Windhoek High Court Judge Shafimana Uietele on Tuesday questioned the advance payments for “consultancy work not yet done” by bail-seeking Phillipus Mwapopi.
The judge posed the questions at the end of his cross-examination by prosecutor Cliff Lutibezi.
During his cross-examination, Mwapopi revealed he received several upfront payments, amounting to millions of dollars, from various fishing entities for consultancy work yet to be done.
In fact, the judge wanted to know how he could issue invoices in January for consultancy work to be carried out during the next six months and then again in June for consultancy work to be carried out during July to December.
Mwapopi was at pains to answer, and he explained he had a contract with Deep Ocean Processors to provide consultancy services such as catering, vessel maintenance and repairs.
He explained he provided training on personal hygiene and whether to order prepared meals or procure raw foodstuff to prepare on board.
The judge further had an issue with Mwapopi receiving payments for the whole of 2018 while his “contract” with the fishing entity was terminated in April 2018.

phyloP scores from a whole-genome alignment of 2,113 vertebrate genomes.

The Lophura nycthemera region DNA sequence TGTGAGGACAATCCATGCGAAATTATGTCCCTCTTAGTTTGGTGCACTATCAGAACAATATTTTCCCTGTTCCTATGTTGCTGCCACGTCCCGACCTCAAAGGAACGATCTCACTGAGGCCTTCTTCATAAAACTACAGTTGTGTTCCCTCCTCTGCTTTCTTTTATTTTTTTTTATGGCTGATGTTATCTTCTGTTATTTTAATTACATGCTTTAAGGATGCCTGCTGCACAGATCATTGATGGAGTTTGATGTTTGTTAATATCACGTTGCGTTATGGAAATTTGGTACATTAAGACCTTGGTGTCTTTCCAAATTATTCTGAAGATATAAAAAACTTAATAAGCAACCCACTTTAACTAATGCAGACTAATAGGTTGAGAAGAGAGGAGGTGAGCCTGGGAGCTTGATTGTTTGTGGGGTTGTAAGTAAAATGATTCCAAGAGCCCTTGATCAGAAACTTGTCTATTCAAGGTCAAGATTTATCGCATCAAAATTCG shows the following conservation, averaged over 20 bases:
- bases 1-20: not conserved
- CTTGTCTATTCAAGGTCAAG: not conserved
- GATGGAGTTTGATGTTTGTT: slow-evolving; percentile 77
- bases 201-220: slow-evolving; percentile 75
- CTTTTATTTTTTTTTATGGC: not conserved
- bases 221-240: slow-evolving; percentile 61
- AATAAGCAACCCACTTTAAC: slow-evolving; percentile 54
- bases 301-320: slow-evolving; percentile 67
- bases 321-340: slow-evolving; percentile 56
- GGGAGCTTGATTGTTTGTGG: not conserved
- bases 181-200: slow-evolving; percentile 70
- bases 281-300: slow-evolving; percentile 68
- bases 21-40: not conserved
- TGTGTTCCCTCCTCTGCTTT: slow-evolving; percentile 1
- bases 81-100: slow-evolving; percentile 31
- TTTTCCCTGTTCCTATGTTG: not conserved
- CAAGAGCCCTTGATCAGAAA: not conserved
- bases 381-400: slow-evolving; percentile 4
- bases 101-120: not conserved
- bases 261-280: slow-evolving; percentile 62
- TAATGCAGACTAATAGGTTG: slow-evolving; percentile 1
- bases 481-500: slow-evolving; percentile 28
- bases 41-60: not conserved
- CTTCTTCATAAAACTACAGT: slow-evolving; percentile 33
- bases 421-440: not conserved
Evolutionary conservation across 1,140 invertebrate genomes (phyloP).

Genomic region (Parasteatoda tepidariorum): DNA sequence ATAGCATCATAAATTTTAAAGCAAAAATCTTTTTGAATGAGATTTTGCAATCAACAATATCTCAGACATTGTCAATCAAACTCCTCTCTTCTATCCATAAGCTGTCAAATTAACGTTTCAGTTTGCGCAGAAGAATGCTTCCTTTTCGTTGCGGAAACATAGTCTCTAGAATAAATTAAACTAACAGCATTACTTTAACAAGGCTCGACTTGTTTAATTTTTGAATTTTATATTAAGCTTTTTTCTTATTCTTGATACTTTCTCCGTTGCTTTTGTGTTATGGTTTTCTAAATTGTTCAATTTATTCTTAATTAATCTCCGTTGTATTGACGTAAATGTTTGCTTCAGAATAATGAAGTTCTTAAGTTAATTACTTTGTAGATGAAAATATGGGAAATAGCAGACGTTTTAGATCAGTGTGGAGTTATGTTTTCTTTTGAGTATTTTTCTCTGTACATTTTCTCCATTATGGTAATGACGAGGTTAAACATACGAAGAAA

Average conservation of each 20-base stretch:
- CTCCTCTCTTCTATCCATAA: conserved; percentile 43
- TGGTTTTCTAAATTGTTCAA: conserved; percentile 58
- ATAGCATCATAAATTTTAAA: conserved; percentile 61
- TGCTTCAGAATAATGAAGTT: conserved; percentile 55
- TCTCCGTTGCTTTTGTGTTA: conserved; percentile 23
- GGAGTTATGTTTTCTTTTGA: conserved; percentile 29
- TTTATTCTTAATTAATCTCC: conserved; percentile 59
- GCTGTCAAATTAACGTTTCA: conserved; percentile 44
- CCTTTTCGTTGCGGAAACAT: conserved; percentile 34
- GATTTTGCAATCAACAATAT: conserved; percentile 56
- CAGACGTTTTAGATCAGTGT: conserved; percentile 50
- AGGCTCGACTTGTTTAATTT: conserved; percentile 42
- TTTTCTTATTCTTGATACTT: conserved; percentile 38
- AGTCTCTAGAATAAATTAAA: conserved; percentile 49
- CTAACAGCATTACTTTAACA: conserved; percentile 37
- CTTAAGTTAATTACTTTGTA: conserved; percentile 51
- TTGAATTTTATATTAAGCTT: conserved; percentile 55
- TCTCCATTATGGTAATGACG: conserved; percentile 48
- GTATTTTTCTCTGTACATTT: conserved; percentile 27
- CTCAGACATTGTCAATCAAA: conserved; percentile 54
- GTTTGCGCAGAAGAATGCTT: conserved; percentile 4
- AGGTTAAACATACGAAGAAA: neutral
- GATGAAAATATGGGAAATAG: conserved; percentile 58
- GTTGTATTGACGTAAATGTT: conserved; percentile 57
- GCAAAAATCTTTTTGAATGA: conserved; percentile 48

He explained that although the contract was terminated, the company had to fulfil the stipulations of the contract and paid him out for the full duration of the contract period.
After he was excused from the bench, South African senior advocate Vas Soni informed the court he is on record for former justice minister Sacky Shanghala, former CEO of Investec Namibia James Hatuikulipi, and Pius Natangwe Mwatelulo – and that his clients would not take the stand but will rely on a notice of motion supported by an affidavit for their release on bail.
In their affidavits, the three Fishrot accused commonly argue the criminal proceedings against them are a result of unlawful investigations by the Anti-Corruption Commission, certainly in respect of the racketeering and money laundering charges.
According to them, the ACC is not allowed to investigate cases under the Prevention of Organised Crime Act (Poca) under which the charges of racketeering and money laundering fall.
“Documents that form part of the court files in the proceedings make it clear that the investigations were initiated, spearheaded – and for the most part, they were conducted by members of the ACC. Accordingly, they argue, it is obvious that since the ACC is not sanctioned by their Act to investigate instances of racketeering and money laundering, the prosecutor general cannot institute such charges on a lawful basis.”
They further indicated they will formally challenge the lawfulness of the institution of the charges of racketeering and money laundering or at least the lawfulness of the decision to charge them with the offences.
Shanghala, James and Mwatelulo are facing two counts of racketeering and four counts of money laundering, as well as several counts of using office for ratification, fraud, theft and tax evasion.
Shanghala faces a separate charge of defeating or attempting to defeat the course of justice with another accused Nigel van Wyk.